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Oman Labour Law: When employees can be terminated

People working in the Sultanate of Oman can be terminated without any prior notice or warning for their acts of omission or commission, as stipulated under the Labour Law.

In the following article Yasin Chowdhury discusses Articles 40 and 41 of the Labour Law, with Times of Oman, which cover termination.

“The offences attract the provisions of Article 40 when the termination is by the employer, whereas Article 41 relates to lawful resignation by the employees after they have served a prior notice,” Chowdhury said.

Explaining further, Chowdhury said the employee attracts the provisions of Article 40 even though the offence committed by him is a first-time offence, “There is no notice required and it doesn’t matter whether the offence committed by him is for the first time or a repeat offence; the employer can go ahead and terminate the employee under this article without any warning,” he added.

Some grounds which fall under Article 40 include false identification, forging documents or certificates, non-disclosure of essential information, being absent without notice, gross misconduct, etc.

“It is to be understood that Labour Law in the Sultanate is pro employee; it is mostly in favour of the employees. This can be seen in practice in the courts of law where the rights of the employees are shielded.

 “Having said that, there are nine scenarios which allow the employer to take action under article 40, including filing of false identity, or when the employee being hired or in the process of being hired, forges his/ her certificates to fit the position he applies for.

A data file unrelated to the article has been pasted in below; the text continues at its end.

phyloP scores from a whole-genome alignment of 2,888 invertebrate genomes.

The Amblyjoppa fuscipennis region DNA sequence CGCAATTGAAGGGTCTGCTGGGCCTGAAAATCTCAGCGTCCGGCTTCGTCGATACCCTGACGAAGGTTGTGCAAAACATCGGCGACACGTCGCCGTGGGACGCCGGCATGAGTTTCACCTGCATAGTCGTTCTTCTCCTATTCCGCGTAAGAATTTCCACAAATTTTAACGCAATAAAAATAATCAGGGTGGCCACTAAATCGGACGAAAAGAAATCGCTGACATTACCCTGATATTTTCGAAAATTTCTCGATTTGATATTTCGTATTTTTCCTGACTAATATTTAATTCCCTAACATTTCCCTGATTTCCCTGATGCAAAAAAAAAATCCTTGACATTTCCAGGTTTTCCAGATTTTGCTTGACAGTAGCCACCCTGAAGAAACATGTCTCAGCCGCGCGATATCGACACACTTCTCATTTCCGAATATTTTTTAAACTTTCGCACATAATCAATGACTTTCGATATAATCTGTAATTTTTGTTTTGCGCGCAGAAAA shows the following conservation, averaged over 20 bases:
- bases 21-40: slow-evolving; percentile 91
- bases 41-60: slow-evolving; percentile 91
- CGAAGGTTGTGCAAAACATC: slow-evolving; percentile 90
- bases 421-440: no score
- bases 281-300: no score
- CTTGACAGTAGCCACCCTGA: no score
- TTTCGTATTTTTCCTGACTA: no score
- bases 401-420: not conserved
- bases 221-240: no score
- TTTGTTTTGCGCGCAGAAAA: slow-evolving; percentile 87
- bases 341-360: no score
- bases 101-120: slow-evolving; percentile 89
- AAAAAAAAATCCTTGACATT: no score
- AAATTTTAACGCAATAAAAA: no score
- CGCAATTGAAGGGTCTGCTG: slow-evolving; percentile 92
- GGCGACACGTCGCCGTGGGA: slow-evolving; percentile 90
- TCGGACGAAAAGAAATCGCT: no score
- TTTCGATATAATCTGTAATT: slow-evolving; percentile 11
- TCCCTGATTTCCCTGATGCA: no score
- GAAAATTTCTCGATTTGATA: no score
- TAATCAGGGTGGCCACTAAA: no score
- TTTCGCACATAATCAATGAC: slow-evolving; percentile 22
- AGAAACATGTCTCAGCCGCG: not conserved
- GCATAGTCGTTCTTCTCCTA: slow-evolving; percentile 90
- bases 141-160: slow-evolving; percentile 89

“Secondly, if the employee commits assault, he is liable to termination of the contract. Of all the nine grounds mentioned under Article 40, the most important is gross misconduct; the court can consider the inclusion of so many things under the provision of gross misconduct,” Chowdhury said.

He said there has been a case where the Appeals Court considered the tearing of official documents by the employee in front of his line manager as gross misconduct; he was supposed to do a particular job, but he refused to do the job. He was terminated under Article 40.

“The remaining grounds mentioned under Article 40 are very specific. For example, coming to work drunk, not complying with the safety procedures at the workplace, disclosing any secrets related with the establishment in which he/ she works, being absent from work for more than seven consecutive days without reasonable cause and so on,” he added.

The expert further said that “generally, depending on the grounds of termination and the article which the employer wishes to invoke for the termination, an employee should be given a fair notice mentioning the reason why the employer is taking the termination decision.

“In such cases, the employee should be given a fair chance to reply, if he/ she wants to make any representation or if he/she wants to respond to the allegations made by the employer,” Chowdhury said.

Read the original article here: Times of Oman.

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